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Is govt notification exempting aviation leases from moratorium applicable for Go First, Delhi HC asks DGCA
The Delhi High Court on Thursday directed aviation watchdog, Directorate General of Civil Aviation (DGCA), to file a response to the question whether the Ministry of Corporate Affairs'
New Delhi: The Delhi High Court on Thursday directed aviation watchdog, Directorate General of Civil Aviation (DGCA), to file a response to the question whether the Ministry of Corporate Affairs' notification exempting aviation leases from moratorium under the Insolvency and Bankruptcy Code, 2016, is applicable to cash-strapped Go First airline.
The court's directions came during the hearing of a case involving aircraft and engine lessors of the grounded airline Go First, who were contesting against the DGCA not de-registering their aircraft.
During the hearing, Additional Solicitor General Chetan Sharma requested an extension to seek clarity from the government regarding the applicability of the notification in the Go First case.
However, senior advocates Amit Sibal and Dayan Krishnan for lessors, opposed the request saying that the government's stance is already clear as aviation leases are exempt from the moratorium.
On the other hand, senior advocates Neeraj Kishan Kaul and Ramji Srinivasan informed the court of their intention to address the merits of the case, emphasising that they have several other issues to cover.
They urged the court to hear them, considering that the lessors had already presented their case on the merits for over a month.
However, after hearing the arguments, the court opted to proceed with the case and has listed the matter for hearing next on November 3 when the airline’s Resolution Professional (RP) is expected to commence his arguments.
On May 26, aircraft lessors - Pembroke Aircraft Leasing 11 Ltd, SMBC Aviation Capital Ltd, Accipiter Investments Aircraft 2 Ltd and EOS Aviation 12 (Ireland) Ltd - had moved the high court seeking deregistration of their planes by the DGCA, so that they could take them back from the airline.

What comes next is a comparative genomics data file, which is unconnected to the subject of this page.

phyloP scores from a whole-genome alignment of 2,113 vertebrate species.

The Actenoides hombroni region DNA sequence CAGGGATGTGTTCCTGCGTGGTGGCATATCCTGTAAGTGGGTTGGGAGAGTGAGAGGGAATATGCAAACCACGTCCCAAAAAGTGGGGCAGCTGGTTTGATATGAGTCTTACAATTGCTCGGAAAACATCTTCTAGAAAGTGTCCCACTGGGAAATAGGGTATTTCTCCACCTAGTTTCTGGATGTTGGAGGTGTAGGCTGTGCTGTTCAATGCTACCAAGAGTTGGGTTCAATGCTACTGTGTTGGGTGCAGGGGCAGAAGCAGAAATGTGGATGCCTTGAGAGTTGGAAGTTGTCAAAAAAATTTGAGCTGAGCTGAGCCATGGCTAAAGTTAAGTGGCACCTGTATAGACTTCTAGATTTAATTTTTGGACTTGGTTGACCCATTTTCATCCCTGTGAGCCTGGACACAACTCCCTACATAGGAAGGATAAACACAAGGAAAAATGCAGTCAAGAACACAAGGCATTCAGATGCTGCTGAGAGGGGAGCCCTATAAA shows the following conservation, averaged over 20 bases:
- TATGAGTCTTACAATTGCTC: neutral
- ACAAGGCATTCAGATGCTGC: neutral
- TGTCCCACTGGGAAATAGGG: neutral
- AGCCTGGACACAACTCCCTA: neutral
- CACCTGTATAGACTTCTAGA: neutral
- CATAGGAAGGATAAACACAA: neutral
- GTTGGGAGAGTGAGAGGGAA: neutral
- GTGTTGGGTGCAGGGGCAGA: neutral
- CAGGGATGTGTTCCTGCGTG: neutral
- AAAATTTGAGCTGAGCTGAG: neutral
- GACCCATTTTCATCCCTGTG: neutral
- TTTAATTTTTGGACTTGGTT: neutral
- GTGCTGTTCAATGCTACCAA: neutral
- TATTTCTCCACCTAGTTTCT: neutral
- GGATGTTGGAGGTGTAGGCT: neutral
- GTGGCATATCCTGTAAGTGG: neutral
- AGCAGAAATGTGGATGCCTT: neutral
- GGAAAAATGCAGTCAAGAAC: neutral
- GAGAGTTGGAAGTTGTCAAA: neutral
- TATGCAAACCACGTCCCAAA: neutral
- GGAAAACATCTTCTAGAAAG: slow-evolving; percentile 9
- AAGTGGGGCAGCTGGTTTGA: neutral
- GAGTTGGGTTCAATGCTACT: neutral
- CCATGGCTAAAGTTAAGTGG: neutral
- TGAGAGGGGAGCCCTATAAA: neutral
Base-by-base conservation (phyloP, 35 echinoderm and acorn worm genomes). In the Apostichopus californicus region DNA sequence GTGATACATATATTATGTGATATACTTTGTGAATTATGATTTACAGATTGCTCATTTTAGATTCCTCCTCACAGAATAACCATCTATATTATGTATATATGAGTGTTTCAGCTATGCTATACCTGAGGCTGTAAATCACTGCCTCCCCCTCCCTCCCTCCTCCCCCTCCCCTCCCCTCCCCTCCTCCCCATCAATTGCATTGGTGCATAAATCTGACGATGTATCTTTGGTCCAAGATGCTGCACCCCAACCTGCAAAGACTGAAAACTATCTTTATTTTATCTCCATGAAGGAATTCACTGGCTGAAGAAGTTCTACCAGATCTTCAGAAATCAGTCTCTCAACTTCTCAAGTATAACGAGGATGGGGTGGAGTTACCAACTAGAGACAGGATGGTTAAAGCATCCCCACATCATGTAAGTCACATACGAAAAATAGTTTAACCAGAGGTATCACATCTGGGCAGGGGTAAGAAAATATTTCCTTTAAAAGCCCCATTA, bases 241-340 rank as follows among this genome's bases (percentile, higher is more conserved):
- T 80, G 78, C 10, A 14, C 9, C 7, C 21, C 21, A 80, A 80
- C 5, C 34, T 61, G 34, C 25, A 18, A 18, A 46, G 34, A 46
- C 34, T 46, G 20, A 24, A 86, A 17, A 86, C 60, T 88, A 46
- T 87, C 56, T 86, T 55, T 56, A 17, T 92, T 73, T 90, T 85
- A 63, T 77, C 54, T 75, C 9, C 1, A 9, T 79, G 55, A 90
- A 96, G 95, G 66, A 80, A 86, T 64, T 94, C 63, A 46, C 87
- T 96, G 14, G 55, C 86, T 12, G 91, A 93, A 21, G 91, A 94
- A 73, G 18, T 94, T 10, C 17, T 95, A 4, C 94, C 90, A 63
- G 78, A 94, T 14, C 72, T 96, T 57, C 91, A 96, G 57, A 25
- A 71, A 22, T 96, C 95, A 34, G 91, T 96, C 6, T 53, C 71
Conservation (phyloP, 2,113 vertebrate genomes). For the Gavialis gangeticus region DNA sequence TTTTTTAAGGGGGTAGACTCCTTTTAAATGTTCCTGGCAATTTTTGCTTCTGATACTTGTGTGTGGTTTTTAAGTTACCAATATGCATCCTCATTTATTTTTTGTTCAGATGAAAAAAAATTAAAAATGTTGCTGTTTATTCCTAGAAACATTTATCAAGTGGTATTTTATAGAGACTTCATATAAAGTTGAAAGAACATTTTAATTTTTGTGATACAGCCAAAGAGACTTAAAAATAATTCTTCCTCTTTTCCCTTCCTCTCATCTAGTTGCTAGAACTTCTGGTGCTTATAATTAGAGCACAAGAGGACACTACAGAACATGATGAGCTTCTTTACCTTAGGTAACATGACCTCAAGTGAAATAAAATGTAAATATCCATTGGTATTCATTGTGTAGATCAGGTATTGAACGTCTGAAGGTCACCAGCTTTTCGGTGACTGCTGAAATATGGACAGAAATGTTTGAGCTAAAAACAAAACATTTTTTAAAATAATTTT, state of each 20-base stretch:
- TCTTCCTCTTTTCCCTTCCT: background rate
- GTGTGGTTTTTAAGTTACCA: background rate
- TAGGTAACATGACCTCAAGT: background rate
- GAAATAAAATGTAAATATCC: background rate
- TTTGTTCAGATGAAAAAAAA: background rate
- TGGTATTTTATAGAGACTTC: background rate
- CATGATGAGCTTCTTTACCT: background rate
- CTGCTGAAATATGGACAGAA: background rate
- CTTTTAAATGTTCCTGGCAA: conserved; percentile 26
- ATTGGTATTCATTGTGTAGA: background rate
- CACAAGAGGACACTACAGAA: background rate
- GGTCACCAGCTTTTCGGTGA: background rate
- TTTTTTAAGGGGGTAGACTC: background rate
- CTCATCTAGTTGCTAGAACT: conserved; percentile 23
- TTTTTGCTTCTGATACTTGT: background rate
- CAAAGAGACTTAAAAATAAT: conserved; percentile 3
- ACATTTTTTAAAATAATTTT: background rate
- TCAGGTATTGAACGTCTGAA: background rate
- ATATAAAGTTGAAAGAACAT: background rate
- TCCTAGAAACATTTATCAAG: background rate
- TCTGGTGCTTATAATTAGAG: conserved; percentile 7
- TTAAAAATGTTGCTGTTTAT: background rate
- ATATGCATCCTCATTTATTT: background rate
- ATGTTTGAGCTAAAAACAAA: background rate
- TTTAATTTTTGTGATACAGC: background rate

The airline, its representatives, and the National Company Law Tribunal (NCLT)-appointed Interim Resolution Professional (IRP) were restricted by the court from removing, replacing or taking out any part or components, or records of the 30 aircraft without taking prior written approval from lessor of the particular aeroplane.
The low-cost airline first stopped flying on May 3 and is undergoing voluntary insolvency resolution proceedings before the NCLT.
On lessors’ petitions seeking deregistration of their aircraft, the DGCA had told the high court that it was due to a technical glitch on its portal that the applications of several aircraft lessors were shown as ‘rejected’. It had said it was not processing such requests after a moratorium on financial obligations and transfer of assets of the crisis-hit airline post insolvency resolution proceedings.
At this, the court had asked the DGCA's counsel Anjana Gosain as to why different responses were sent to different lessors on repossession requests.
Gosain had apprised the court that when lessors send deregistration requests to the regulator, it is done in five working days and that in this case, no application has been rejected. "There was a glitch in the portal due to which it showed that the applications have been rejected," she had said.
Earlier, the lessors had said it is "illegitimate" of the DGCA to deny deregistration. The lessors' contention is that Go First has no right to use their aircraft as the leases concerning them have been terminated.
The National Company Law Appellate Tribunal on May 22 upheld the insolvency proceedings against Go First in a setback to efforts of its lessors to repossess their aircraft. Upholding the NCLT's May 10 order, the appeals tribunal disposed of the lessors' petition and asked them to file an appeal before the NCLT.
The airline had approached the NCLT "due to the ever-increasing number of failing engines supplied by Pratt & Whitney's International Aero Engines, which has resulted in Go First (airline brand) having to ground 25 aircraft (equivalent to approximately 50 per cent of its Airbus A320neo aircraft fleet) as of May 1, 2023".